Republican leaders on Utah's Capitol Hill tell FOX 13 they will not seek an all-out fireworks ban — for now.
In an interview on Wednesday, Senate Majority Leader Evan Vickers, R-Cedar City, confirmed they did not intend to seek a total ban on personal fireworks. Instead, Utahns are urged to closely follow the restrictions set by the city or town they live in.
"We have to be making people aware, they’ve got to be smart about this. They’ve got to be prudent and careful and please follow the directions of their local government entities in where and when they can set those fireworks off," he said. "And then everybody will be safe."
But asked specifically if there would be an all-out ban this year, Sen. Vickers told FOX 13: "No."
Governor Spencer Cox has threatened a ban because of the state's ongoing drought emergency and wildfires that continue to burn. He has been in discussions with legislative leadership about it. But the only pathway for the governor to enact a ban is through an executive order. A law passed by the legislature earlier this year allows Gov. Cox to do so for 30 days, but he must then obtain legislative approval to extend it.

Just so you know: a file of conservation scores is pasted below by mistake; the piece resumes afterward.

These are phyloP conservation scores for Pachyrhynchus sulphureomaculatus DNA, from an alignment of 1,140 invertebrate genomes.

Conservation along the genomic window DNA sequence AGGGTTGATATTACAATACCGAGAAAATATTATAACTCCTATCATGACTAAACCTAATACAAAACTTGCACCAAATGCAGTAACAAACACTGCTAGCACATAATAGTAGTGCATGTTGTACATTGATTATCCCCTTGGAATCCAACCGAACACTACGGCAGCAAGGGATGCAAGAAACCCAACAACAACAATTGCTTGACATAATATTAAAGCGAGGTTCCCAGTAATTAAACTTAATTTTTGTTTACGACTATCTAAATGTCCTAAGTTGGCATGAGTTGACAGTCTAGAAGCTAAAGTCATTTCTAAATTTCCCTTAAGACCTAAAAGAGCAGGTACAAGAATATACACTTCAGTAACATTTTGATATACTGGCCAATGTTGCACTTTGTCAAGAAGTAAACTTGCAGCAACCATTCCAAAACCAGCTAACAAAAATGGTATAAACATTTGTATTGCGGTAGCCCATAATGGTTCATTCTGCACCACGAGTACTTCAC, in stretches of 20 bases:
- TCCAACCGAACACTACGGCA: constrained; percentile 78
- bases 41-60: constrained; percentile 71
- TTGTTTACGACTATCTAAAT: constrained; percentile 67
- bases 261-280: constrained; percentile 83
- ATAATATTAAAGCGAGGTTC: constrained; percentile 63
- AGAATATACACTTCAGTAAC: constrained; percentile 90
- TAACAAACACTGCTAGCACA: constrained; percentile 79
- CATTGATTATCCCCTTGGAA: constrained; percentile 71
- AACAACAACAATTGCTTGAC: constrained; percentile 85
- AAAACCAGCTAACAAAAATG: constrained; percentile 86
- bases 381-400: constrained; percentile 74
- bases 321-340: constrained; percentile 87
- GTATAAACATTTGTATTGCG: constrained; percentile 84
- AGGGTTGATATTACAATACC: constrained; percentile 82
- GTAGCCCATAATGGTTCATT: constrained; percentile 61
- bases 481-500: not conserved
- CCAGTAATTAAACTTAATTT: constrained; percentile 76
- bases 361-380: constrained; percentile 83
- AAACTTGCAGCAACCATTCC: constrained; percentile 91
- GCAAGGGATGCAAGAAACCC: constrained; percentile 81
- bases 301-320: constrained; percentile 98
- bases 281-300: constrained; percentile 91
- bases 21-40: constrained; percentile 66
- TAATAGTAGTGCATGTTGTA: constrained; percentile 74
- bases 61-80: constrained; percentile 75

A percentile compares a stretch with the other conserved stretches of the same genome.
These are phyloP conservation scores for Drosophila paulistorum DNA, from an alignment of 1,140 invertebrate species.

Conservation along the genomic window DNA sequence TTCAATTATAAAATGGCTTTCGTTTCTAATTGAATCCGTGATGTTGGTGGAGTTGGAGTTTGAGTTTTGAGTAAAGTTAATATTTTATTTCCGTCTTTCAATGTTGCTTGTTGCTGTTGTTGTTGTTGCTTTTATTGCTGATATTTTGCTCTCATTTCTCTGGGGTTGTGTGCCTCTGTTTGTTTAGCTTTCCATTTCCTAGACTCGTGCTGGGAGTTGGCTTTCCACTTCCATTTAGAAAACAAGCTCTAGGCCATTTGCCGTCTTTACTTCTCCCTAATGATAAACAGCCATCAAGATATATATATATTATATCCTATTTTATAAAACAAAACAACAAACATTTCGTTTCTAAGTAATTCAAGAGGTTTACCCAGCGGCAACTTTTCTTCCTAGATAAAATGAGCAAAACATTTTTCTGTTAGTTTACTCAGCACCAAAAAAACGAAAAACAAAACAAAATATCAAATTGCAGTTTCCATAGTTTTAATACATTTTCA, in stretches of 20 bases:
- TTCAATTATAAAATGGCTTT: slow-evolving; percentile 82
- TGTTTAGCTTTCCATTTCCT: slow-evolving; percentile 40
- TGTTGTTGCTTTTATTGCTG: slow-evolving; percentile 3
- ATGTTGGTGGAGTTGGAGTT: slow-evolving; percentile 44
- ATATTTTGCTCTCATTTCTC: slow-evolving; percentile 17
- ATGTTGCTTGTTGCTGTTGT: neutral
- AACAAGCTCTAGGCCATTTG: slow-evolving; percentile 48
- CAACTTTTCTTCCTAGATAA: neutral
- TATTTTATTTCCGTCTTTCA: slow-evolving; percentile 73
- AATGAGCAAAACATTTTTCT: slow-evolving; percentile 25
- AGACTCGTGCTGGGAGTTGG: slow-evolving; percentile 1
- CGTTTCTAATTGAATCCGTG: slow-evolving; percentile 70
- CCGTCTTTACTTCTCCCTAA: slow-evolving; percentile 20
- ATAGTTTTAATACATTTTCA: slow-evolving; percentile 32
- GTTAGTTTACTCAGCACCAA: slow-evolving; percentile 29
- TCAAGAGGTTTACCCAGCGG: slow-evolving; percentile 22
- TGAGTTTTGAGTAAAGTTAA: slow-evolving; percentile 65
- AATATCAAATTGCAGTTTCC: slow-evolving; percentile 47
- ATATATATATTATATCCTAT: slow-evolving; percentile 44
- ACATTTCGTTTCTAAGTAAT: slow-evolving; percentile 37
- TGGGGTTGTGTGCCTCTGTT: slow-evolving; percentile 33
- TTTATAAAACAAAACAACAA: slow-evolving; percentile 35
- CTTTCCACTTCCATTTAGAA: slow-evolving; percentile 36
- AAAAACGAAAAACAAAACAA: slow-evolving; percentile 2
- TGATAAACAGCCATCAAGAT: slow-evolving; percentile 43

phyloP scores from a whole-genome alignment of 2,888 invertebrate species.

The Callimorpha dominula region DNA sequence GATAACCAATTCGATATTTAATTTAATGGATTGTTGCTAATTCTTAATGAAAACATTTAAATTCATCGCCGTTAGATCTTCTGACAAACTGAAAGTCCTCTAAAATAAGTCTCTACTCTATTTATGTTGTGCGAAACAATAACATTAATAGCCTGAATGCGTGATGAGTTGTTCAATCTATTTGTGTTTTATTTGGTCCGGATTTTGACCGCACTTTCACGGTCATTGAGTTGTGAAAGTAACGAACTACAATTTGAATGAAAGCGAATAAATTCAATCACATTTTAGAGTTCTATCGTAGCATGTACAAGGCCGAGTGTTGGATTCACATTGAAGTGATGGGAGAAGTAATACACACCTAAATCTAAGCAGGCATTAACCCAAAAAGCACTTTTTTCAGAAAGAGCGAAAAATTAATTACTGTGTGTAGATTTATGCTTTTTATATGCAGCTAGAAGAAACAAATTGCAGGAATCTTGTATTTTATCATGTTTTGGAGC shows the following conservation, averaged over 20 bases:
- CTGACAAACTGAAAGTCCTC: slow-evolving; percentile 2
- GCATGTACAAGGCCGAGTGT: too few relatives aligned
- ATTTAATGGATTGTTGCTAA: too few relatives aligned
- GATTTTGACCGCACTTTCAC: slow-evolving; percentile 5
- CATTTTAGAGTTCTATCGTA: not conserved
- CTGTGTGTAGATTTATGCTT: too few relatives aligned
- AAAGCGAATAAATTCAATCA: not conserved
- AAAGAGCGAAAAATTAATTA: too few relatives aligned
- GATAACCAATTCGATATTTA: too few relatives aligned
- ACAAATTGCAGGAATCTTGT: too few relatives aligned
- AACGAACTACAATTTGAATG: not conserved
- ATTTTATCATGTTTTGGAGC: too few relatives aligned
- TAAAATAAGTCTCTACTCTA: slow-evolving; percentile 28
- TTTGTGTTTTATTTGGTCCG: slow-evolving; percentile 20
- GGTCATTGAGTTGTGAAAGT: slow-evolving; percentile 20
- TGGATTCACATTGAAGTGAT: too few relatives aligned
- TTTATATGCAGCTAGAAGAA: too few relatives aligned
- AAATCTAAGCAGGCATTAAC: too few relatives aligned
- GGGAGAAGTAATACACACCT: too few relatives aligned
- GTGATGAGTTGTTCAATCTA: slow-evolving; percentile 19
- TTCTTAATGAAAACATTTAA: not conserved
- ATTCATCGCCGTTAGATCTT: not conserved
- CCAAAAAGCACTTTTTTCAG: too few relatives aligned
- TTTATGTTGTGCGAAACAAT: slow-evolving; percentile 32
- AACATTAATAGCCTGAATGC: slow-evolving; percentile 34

The governor's office did not immediately have a comment when contacted by FOX 13 on Wednesday. The legislature last month did grant Gov. Cox an extension on his state of emergency due to drought.
Some communities have enacted tough fireworks restrictions. For example, St. George has banned fireworks in nearly the entire community with the exception of 16 parts in the community. Sen. Vickers said his own community of Cedar City was planning something similar. Eagle Mountain banned them entirely.
Right now, it is illegal to set of fireworks until July 2-5 for the Fourth of July, and July 22-25 for the Pioneer Day holiday. Fireworks remain banned on all state lands, federal lands and unincorporated private lands.
Sen. Vickers said it is possible the legislature reviews the decision after the Fourth of July holiday.